I remain agnostic to Ultimate Truths as there always exists (within any such frameworks of sufficient sophistication as to be interesting or significant) further iterations and permutations of fact and recombinatory analysis.  If God were, for instance, the teleological end-point of hyper-advanced intelligence and technological civilisation, at an immeasurable extremity of intellect and influence (- consider a Kardashev Level 3+ civilisation as well on the way to that eschatological climax -) having cultivated the means and possessing the motivation to reach back across all of spacetime and produce the material circumstances from which the Cosmos itself might emerge in a Let There Be Energy kind of moment, then we should have a perfectly closed loop and seemingly impossible circumstance of the First Cause having Caused Itself.

Charles Stross introduces a similar concept of the technological uber-entity of the Eschaton in his excellent science fiction series beginning with the novel Singularity Sky.

Suggesting such plainly paradoxical circumstances might be even admitted into consideration is the point at which I expect to lose the attention of exactly half of the 5 people who will ever read this text. Of course, admitting any one (such) paradox into genuine consideration then unhinges Pandora’s Gucci bag of unending unintelligibility – unleashing endless tides of inconsistency and “anything goes” when in reality this does not appear to be either the world we find ourselves living in, nor representative of our phenomenal and lived experience of it.  Bound as we are by evolutionary and biological circumstances to brains and experiences of particular kinds, it may be that we are quite literally unable to see past our own noses and that we possess biases and experiences which predestine ourselves to think purely in linear and rational manners which may at some deep level or indefinable way restrict our ability to explain or understand the actual complexities and curlicues of the Cosmos within which we find ourselves.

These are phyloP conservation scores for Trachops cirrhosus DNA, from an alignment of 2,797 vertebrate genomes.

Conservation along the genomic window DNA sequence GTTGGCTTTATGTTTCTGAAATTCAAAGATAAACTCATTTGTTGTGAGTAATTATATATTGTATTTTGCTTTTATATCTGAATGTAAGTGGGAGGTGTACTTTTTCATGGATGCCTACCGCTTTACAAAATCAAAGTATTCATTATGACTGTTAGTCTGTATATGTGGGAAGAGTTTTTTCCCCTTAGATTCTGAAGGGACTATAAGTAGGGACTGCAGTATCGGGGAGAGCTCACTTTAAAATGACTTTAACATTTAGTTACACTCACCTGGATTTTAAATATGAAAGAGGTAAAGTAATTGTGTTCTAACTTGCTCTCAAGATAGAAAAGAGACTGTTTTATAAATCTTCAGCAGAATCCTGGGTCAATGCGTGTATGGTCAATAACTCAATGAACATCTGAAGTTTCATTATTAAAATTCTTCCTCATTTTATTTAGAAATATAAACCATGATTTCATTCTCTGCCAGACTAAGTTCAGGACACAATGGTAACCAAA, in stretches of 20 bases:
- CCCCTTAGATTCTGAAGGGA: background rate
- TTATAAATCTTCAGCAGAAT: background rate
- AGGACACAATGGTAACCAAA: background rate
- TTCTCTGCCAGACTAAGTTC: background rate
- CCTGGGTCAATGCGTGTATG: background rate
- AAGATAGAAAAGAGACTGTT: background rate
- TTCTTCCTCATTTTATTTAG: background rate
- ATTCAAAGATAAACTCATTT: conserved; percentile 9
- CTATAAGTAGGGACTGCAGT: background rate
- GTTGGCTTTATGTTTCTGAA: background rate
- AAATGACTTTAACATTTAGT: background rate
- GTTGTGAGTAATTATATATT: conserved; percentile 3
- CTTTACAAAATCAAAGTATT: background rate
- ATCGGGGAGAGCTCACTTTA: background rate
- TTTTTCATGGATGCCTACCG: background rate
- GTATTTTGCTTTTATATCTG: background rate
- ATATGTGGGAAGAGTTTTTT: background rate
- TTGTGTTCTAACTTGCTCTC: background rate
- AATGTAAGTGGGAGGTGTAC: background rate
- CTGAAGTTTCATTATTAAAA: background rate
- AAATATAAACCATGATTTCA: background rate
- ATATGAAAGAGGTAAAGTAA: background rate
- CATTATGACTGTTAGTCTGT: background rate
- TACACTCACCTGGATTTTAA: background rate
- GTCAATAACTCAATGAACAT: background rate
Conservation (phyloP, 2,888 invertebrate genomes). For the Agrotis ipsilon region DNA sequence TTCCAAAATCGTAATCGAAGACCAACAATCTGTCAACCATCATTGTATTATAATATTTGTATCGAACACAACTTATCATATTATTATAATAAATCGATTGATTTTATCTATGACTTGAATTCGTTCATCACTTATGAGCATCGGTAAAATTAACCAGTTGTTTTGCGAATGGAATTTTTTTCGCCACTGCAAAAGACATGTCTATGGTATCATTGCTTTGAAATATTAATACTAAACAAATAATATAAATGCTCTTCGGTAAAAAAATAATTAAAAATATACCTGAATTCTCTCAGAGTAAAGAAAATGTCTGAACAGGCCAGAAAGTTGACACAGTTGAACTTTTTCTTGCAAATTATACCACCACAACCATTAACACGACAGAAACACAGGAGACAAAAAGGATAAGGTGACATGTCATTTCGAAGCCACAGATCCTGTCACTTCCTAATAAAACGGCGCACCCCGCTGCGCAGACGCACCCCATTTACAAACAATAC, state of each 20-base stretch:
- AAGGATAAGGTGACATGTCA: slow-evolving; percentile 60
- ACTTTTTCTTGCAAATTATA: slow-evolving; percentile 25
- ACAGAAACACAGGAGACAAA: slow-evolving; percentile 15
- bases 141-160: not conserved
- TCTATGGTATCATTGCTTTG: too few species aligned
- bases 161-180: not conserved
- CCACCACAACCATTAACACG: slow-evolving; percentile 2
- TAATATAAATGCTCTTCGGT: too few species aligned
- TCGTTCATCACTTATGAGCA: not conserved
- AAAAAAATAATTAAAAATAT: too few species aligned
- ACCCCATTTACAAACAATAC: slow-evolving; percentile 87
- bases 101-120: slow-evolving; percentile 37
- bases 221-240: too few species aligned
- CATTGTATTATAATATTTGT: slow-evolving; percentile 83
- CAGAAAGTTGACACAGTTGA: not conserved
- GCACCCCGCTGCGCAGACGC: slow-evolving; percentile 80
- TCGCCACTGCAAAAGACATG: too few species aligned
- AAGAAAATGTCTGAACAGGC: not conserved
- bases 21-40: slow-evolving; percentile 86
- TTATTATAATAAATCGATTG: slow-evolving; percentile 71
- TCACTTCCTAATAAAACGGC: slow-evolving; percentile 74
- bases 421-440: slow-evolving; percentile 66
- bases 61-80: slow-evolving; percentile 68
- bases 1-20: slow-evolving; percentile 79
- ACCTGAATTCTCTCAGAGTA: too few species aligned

A materially, rationally and logically explicable Universe (and all those who sail in her) need not necessarily be other than a superficially sensible system of structure and physical manifestation which is actually and fundamentally paradoxical at some deeper (or if you prefer – overarching) layer and for this reason logically inconsistent.  It is possible, if existentially worrying, that all of the order and regularity of our experience and as extrapolated through physical theory may just be that part of reality and existence which is explicable (to our limited cognitive mechanisms) and that our merry little cosmic spacetime journey is capped on both ends (or at least one monopolar end) with a mischievous paradox.

We certainly should not, in as much as we have actual lives to live and real existential worlds of our experience to navigate, cast off entirely from a familiar shore of causality, rationality and relative existential certainty. I suspect that the many signifiers within mathematics and logic as to the plausible existence of implausible entities (i.e. the existence of paradox and inconsistency) suggests that we do, as the originally referenced author suggests, hedge our bets somewhat in agnostic forbearance. God may just be a member of the order of entities that is unprovable but, unlike Unicorns, it’s availability on the scale of probability may be just ever so slightly lifted above and away from the impossible.